Many media outlets cite the official unemployment rate—the Bureau of Labor Statistics’ U-3 unemployment rate—when reporting on the recovery in the jobs market. This rate stood at 5.0 percent in December 2007 (the first month of the recession) and rose to a high of 10.0 percent in October 2009; it has since fallen to 5.5 percent. Relative to its peak, the unemployment rate has made up 90 percent of the ground lost between December 2007 and October 2009. However, there are good reasons to think that the unemployment rate overstates the degree of recovery in the job market. We are presenting a series of five measures that provide insights on employment and unemployment that aren’t captured by the official unemployment rate. One such measure is discussed here.

Seasonally Adjusted Employment-to-Population (EPOP) Ratio, Prime-Age Population

The prime-age EPOP ratio measures the percentage of Americans aged 25 to 54 who are employed.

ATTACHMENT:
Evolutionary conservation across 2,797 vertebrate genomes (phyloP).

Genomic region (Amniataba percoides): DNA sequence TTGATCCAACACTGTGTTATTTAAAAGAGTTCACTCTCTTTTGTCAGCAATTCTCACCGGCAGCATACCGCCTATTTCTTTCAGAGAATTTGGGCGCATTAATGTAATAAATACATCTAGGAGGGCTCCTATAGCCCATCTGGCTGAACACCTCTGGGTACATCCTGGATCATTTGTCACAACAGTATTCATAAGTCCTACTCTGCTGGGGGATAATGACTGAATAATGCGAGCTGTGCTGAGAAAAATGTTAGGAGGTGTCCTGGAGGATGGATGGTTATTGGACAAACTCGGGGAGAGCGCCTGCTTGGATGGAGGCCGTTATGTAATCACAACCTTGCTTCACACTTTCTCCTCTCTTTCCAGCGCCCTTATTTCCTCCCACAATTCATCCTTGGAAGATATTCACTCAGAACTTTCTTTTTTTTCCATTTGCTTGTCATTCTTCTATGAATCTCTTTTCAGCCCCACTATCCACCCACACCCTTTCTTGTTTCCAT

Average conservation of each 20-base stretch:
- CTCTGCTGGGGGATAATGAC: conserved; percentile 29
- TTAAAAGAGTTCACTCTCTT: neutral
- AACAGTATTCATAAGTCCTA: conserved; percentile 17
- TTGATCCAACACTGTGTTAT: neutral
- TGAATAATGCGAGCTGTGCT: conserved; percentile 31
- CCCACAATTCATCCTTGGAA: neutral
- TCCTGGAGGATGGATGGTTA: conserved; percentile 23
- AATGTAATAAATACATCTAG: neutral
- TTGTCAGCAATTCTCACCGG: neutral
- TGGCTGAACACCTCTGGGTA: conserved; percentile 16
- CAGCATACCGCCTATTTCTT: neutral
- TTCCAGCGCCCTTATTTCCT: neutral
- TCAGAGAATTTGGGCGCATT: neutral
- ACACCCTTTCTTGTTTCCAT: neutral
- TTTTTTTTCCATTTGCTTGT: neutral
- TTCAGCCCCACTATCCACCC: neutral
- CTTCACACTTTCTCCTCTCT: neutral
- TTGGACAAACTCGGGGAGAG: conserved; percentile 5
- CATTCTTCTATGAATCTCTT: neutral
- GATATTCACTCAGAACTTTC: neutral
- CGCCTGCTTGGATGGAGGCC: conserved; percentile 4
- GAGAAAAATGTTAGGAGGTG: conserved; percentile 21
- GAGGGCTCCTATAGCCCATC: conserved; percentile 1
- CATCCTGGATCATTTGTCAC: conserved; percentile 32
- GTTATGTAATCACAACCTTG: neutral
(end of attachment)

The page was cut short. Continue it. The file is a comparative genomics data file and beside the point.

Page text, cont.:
Prime-Age EPOP
Importance of this measure

This measure has two strengths. First, by looking at the percentage of Americans who are employed, we are able to improve upon the standard unemployment rate, which only counts as unemployed Americans who “have actively searched for work in the prior four weeks”. Second, by restricting our analysis to prime-age Americans, we don’t have to worry about the aging of the population, which can cause the overall EPOP ratio to fall even as the economy improves. (For example, if a greater percentage of the population hits retirement age, many older Americans will make an active decision to stop working; yet this doesn’t tell us about the employment opportunities for those Americans who actually want to work. The same problem can occur if the population becomes younger and more Americans enroll in college. By looking at Americans aged 25 to 54, we avoid the problems associated with aging.)

Employment Recovery Watch

  • December 2007 Prime-Age EPOP Ratio: 79.7 percent
  • Trough: In both December of 2009 and November of 2010, the prime-age EPOP ratio hit lows of 74.8 percent. In both instances, the prime-age EPOP ratio recovered slightly before falling again. The last significant trough came in September and October of 2011, when the prime-age EPOP ratio fell to 74.9 percent.
  • February 2015 Prime-Age EPOP Ratio: 77.3 percent
  • Percent Recovered: 51 percent